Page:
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marriage, I yielded against my own better reason, which warned me that I did not love you as you deserved to be loved. Then for a long time I was blind to the truth. I did not examine my own heart. I was quite able to estimate all your noble qualities, and I fancied that I should be very happy as your wife. But you must remember that at the last, when you were leaving England, I asked you to release me, and told you that it would be happier for both of us to be free.'

Why was that, Marian ?'
• Because at that last moment I began to doubt my own heart.'

· Had there been any other influence at work, Marian ? Had you seen your husband, Mr. Holbrook, at that time?'

She blushed crimson, and the slender hands nervously clasped and unclasped themselves before she spoke.

'I cannot answer that question,' she said at last.

• That is quite as good as saying “yes.” You had seen this man; he had come between us already. O Marian, Marian, why were you not more candid ?'

• Because I was weak and foolish. I could not bear to make you unhappy. O, believe me, Gilbert, I had no thought of falsehood at that time. I fully meant to be true to my promise, come what might.'

'I am quite willing to believe that,' he answered gently. 'I believe that you acted from first to last under the influence of a stronger will than your own. You can see that I feel no resentment against you. I come to you in sorrow, not in anger. But I want to understand how this thing came to pass. Why was it that you never wrote to me to tell me the complete change in your feelings?

• It was thought better not, Marian faltered, after a pause.
• By you ?'
No; by my husband.'

* And you suffered him to dictate to you in this matter, against your own sense of right ?'

“I loved him,' she answered simply. “I have never refused to obey him in anything. I will own that I thought it would be better to write and tell you the truth ; but my husband thought otherwise. He wished our marriage to remain a secret from you, and from all the world, for some time to come. He had his own reasons for that-reasons I was bound to respect. I cannot think how you came to discover this out-of-the-world place.?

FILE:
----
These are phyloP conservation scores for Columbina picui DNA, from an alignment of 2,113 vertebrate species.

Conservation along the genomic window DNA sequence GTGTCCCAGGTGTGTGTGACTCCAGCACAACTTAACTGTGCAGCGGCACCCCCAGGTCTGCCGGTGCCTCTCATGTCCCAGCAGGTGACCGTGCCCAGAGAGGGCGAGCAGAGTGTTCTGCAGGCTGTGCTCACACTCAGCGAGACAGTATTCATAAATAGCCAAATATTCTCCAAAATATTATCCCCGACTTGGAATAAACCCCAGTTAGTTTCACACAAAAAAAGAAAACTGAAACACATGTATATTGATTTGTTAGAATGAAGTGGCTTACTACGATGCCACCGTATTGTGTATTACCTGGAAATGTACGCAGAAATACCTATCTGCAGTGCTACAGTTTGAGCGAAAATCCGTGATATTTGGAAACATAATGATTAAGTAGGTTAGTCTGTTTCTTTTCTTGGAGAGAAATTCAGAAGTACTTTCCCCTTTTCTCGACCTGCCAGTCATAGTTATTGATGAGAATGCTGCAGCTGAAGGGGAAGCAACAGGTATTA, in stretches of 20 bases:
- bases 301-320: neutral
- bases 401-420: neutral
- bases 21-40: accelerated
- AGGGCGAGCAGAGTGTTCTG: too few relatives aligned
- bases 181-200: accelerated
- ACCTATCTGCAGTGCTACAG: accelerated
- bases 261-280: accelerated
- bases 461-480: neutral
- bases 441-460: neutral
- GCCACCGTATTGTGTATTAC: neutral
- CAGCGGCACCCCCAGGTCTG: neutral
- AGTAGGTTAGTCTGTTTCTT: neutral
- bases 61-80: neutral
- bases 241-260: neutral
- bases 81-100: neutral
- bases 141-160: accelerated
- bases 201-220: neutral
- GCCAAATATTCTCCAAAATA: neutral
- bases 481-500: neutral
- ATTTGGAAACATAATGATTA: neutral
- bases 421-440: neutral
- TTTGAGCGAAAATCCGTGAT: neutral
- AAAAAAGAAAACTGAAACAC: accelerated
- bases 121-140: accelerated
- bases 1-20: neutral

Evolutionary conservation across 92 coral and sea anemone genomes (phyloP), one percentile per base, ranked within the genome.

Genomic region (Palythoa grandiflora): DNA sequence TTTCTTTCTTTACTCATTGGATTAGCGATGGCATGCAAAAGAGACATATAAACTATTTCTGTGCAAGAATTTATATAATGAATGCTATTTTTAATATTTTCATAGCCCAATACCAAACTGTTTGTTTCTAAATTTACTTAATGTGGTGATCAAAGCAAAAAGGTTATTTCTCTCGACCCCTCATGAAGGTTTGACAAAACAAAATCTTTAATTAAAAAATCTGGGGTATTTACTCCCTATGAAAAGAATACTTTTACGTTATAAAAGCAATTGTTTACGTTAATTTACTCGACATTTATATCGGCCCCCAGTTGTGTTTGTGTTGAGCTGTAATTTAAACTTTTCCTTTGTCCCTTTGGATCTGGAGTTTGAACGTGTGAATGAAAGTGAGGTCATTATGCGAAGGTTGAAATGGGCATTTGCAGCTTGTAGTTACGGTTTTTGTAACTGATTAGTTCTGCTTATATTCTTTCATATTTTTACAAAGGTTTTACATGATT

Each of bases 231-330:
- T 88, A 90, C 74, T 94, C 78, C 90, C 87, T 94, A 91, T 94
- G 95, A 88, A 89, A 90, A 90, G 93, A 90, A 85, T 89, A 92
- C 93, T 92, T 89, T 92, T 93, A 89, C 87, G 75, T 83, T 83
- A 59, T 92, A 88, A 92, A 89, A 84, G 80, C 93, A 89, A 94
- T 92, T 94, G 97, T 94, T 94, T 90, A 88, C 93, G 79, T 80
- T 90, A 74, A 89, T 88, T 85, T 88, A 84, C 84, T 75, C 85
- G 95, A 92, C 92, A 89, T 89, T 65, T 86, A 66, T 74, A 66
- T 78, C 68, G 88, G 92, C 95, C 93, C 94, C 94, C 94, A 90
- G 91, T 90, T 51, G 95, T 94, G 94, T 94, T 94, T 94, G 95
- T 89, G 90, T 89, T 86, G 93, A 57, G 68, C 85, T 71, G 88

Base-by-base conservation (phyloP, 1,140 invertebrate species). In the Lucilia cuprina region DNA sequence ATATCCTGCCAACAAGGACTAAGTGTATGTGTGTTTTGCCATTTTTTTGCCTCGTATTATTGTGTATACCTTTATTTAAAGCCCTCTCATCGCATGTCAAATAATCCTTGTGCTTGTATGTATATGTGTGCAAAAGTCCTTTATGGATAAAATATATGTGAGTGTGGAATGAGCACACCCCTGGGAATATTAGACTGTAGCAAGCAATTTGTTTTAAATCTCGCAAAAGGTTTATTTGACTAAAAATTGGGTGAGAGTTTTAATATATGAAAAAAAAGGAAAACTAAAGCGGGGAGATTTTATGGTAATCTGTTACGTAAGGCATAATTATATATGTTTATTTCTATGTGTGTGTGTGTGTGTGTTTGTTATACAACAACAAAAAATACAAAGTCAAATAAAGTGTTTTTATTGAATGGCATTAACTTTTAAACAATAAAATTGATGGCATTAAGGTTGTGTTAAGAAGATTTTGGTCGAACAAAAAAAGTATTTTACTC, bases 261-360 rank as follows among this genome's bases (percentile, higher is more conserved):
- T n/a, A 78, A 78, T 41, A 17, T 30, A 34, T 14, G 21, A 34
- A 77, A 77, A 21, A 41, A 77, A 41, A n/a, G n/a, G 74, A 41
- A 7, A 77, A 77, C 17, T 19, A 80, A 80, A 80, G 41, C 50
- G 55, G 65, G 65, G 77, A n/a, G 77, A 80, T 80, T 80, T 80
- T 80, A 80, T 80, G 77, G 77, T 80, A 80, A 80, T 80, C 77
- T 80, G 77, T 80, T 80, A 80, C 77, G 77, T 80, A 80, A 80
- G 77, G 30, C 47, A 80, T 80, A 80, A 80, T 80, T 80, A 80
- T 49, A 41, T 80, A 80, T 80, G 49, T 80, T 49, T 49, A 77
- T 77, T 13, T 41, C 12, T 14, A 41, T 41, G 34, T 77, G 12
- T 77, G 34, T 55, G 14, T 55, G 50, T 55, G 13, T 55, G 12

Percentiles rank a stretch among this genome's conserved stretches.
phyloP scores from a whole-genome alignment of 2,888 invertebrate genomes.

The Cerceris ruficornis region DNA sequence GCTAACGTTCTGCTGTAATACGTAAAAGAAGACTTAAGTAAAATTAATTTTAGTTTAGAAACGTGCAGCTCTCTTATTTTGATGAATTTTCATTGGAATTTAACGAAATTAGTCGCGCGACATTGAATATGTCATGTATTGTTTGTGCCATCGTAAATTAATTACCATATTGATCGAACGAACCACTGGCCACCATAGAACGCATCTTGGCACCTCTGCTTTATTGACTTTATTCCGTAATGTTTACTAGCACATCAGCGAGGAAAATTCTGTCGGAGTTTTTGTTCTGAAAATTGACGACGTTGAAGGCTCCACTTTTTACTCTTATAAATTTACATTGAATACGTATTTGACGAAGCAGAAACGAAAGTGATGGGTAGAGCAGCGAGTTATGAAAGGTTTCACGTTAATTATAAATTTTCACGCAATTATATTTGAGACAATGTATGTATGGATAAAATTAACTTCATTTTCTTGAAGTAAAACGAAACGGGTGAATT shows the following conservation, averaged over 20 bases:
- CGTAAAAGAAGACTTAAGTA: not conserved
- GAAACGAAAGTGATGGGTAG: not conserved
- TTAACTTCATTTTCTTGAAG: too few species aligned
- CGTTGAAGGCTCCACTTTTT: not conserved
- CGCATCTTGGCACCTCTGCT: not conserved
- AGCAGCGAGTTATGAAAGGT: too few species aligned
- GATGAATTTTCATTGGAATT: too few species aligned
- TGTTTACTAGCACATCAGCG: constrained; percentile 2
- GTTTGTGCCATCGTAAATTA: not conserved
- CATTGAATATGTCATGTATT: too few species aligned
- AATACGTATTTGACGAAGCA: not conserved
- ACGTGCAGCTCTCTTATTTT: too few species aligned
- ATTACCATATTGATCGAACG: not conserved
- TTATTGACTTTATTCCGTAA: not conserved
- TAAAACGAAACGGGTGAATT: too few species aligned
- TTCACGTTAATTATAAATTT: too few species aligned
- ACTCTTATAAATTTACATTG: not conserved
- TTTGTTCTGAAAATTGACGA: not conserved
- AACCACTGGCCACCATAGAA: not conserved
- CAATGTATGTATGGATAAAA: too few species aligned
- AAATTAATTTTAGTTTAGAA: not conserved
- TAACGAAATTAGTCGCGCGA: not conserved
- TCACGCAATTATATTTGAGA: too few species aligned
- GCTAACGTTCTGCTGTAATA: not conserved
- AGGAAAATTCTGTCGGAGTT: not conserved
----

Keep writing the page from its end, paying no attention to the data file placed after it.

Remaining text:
'I have taken some trouble to find you, Marian, and it is a hard thing to find you the wife of another ; but the bitterness of it must be borne. I do not want to reproach you when I tell you that my life has been broken utterly by this blow. I want you to believe in my truth and honour, to trust me now as you might have trusted

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me when you first discovered that you could not love me. Since I am not to be your husband, let me be the next best thing—your friend. The day may come in which you will have need of an honest man's friendship.'

She shook her head sadly.

• You are very good,' she said ; but there is no possibility of friendship between you and me. If you will only say that you can forgive me for the great wrong I have done you, there will be a heavy burden lifted from my heart; and whatever you may think now, I cannot doubt that in the future you will find some one far better worthy of your love than ever I could have been.'

. That is the stereotyped form of consolation, Marian, a man is always referred to—that shadowy and perfect creature who is to appear in the future, and heal all his wounds. There will be no such after-love for me. I staked all when I played the great game; and have lost all. But why cannot I be your friend, Marian ?'

Can you forgive my husband for his part in the wrong that has been done you? Can you be his friend, knowing what he has done ?'

No! Gilbert answered fiercely between his set teeth. forgive your weakness, but not the man's treachery.'

• Then you can never be mine,' Marian said firmly.

• Remember I am not talking of a common friendship, a friendship of daily association. I offer myself to you as a refuge in the hour of trouble, a counsellor in perplexity, a brother always waiting in the background of your life to protect or serve you. it is quite possible you may never have need of protection or service -God knows, I wish you all happiness—but there are not many lives quite free from trouble, and the day may come in which you will want a friend.'

*If it ever does, I will remember your goodness.'